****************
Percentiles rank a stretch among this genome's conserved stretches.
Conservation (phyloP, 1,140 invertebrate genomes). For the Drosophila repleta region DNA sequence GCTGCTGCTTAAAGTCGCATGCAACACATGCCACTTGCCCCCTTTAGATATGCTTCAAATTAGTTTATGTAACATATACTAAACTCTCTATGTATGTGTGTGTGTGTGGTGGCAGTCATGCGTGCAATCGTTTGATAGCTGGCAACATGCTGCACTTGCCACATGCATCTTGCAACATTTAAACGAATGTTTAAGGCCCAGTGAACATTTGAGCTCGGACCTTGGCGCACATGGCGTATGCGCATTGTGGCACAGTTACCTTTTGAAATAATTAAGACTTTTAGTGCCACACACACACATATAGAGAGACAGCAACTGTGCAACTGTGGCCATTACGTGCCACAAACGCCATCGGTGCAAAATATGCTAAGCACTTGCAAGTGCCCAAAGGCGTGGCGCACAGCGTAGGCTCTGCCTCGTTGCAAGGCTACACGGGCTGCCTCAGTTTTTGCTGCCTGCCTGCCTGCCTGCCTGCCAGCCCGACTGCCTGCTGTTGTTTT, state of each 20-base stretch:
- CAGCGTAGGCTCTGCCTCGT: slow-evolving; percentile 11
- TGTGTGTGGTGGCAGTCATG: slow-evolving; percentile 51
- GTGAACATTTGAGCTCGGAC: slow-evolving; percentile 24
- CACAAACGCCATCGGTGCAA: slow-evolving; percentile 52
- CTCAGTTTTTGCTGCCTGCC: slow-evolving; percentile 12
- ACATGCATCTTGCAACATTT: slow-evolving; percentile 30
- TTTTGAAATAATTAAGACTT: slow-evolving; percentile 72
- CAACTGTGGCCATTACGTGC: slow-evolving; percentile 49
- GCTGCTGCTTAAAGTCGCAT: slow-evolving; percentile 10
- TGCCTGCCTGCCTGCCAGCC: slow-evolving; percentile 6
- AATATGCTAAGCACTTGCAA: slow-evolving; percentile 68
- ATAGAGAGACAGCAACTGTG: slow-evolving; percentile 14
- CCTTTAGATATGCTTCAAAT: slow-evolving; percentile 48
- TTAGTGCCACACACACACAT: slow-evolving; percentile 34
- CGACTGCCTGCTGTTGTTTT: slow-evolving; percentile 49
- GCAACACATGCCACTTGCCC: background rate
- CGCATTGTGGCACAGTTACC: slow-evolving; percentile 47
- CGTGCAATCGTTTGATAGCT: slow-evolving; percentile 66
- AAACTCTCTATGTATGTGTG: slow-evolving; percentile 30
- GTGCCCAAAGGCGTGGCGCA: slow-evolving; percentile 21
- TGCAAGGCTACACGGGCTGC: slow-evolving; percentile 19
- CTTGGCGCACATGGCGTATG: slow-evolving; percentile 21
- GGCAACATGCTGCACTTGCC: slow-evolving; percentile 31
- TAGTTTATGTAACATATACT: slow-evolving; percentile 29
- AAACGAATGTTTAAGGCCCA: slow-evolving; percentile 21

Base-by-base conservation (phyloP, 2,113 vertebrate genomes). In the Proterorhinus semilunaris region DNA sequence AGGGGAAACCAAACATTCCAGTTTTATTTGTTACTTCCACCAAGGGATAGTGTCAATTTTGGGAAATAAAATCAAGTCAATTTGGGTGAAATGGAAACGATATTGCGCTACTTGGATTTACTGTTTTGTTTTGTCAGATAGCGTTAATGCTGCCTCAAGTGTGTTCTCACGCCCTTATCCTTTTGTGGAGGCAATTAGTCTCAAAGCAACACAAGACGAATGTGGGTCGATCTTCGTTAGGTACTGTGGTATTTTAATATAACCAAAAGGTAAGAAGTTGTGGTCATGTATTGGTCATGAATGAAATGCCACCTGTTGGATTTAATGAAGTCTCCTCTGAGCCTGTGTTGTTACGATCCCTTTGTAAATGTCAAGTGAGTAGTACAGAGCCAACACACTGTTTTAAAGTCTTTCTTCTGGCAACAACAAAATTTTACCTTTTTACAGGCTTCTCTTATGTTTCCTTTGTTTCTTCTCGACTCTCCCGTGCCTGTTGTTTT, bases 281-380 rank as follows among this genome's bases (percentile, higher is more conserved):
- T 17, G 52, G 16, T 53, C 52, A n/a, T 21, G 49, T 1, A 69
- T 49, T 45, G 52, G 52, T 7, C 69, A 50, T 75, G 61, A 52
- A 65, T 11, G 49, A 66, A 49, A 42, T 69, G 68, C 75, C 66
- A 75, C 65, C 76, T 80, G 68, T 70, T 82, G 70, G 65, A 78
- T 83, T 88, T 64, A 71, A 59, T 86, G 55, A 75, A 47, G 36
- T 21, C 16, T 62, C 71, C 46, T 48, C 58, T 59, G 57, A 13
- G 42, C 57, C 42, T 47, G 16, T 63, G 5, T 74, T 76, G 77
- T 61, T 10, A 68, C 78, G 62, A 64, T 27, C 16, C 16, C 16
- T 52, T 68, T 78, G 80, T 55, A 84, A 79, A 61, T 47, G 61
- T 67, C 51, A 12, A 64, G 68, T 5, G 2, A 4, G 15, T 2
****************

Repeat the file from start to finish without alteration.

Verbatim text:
Percentiles rank a stretch among this genome's conserved stretches.
Conservation (phyloP, 1,140 invertebrate genomes). For the Drosophila repleta region DNA sequence GCTGCTGCTTAAAGTCGCATGCAACACATGCCACTTGCCCCCTTTAGATATGCTTCAAATTAGTTTATGTAACATATACTAAACTCTCTATGTATGTGTGTGTGTGTGGTGGCAGTCATGCGTGCAATCGTTTGATAGCTGGCAACATGCTGCACTTGCCACATGCATCTTGCAACATTTAAACGAATGTTTAAGGCCCAGTGAACATTTGAGCTCGGACCTTGGCGCACATGGCGTATGCGCATTGTGGCACAGTTACCTTTTGAAATAATTAAGACTTTTAGTGCCACACACACACATATAGAGAGACAGCAACTGTGCAACTGTGGCCATTACGTGCCACAAACGCCATCGGTGCAAAATATGCTAAGCACTTGCAAGTGCCCAAAGGCGTGGCGCACAGCGTAGGCTCTGCCTCGTTGCAAGGCTACACGGGCTGCCTCAGTTTTTGCTGCCTGCCTGCCTGCCTGCCTGCCAGCCCGACTGCCTGCTGTTGTTTT, state of each 20-base stretch:
- CAGCGTAGGCTCTGCCTCGT: slow-evolving; percentile 11
- TGTGTGTGGTGGCAGTCATG: slow-evolving; percentile 51
- GTGAACATTTGAGCTCGGAC: slow-evolving; percentile 24
- CACAAACGCCATCGGTGCAA: slow-evolving; percentile 52
- CTCAGTTTTTGCTGCCTGCC: slow-evolving; percentile 12
- ACATGCATCTTGCAACATTT: slow-evolving; percentile 30
- TTTTGAAATAATTAAGACTT: slow-evolving; percentile 72
- CAACTGTGGCCATTACGTGC: slow-evolving; percentile 49
- GCTGCTGCTTAAAGTCGCAT: slow-evolving; percentile 10
- TGCCTGCCTGCCTGCCAGCC: slow-evolving; percentile 6
- AATATGCTAAGCACTTGCAA: slow-evolving; percentile 68
- ATAGAGAGACAGCAACTGTG: slow-evolving; percentile 14
- CCTTTAGATATGCTTCAAAT: slow-evolving; percentile 48
- TTAGTGCCACACACACACAT: slow-evolving; percentile 34
- CGACTGCCTGCTGTTGTTTT: slow-evolving; percentile 49
- GCAACACATGCCACTTGCCC: background rate
- CGCATTGTGGCACAGTTACC: slow-evolving; percentile 47
- CGTGCAATCGTTTGATAGCT: slow-evolving; percentile 66
- AAACTCTCTATGTATGTGTG: slow-evolving; percentile 30
- GTGCCCAAAGGCGTGGCGCA: slow-evolving; percentile 21
- TGCAAGGCTACACGGGCTGC: slow-evolving; percentile 19
- CTTGGCGCACATGGCGTATG: slow-evolving; percentile 21
- GGCAACATGCTGCACTTGCC: slow-evolving; percentile 31
- TAGTTTATGTAACATATACT: slow-evolving; percentile 29
- AAACGAATGTTTAAGGCCCA: slow-evolving; percentile 21

Base-by-base conservation (phyloP, 2,113 vertebrate genomes). In the Proterorhinus semilunaris region DNA sequence AGGGGAAACCAAACATTCCAGTTTTATTTGTTACTTCCACCAAGGGATAGTGTCAATTTTGGGAAATAAAATCAAGTCAATTTGGGTGAAATGGAAACGATATTGCGCTACTTGGATTTACTGTTTTGTTTTGTCAGATAGCGTTAATGCTGCCTCAAGTGTGTTCTCACGCCCTTATCCTTTTGTGGAGGCAATTAGTCTCAAAGCAACACAAGACGAATGTGGGTCGATCTTCGTTAGGTACTGTGGTATTTTAATATAACCAAAAGGTAAGAAGTTGTGGTCATGTATTGGTCATGAATGAAATGCCACCTGTTGGATTTAATGAAGTCTCCTCTGAGCCTGTGTTGTTACGATCCCTTTGTAAATGTCAAGTGAGTAGTACAGAGCCAACACACTGTTTTAAAGTCTTTCTTCTGGCAACAACAAAATTTTACCTTTTTACAGGCTTCTCTTATGTTTCCTTTGTTTCTTCTCGACTCTCCCGTGCCTGTTGTTTT, bases 281-380 rank as follows among this genome's bases (percentile, higher is more conserved):
- T 17, G 52, G 16, T 53, C 52, A n/a, T 21, G 49, T 1, A 69
- T 49, T 45, G 52, G 52, T 7, C 69, A 50, T 75, G 61, A 52
- A 65, T 11, G 49, A 66, A 49, A 42, T 69, G 68, C 75, C 66
- A 75, C 65, C 76, T 80, G 68, T 70, T 82, G 70, G 65, A 78
- T 83, T 88, T 64, A 71, A 59, T 86, G 55, A 75, A 47, G 36
- T 21, C 16, T 62, C 71, C 46, T 48, C 58, T 59, G 57, A 13
- G 42, C 57, C 42, T 47, G 16, T 63, G 5, T 74, T 76, G 77
- T 61, T 10, A 68, C 78, G 62, A 64, T 27, C 16, C 16, C 16
- T 52, T 68, T 78, G 80, T 55, A 84, A 79, A 61, T 47, G 61
- T 67, C 51, A 12, A 64, G 68, T 5, G 2, A 4, G 15, T 2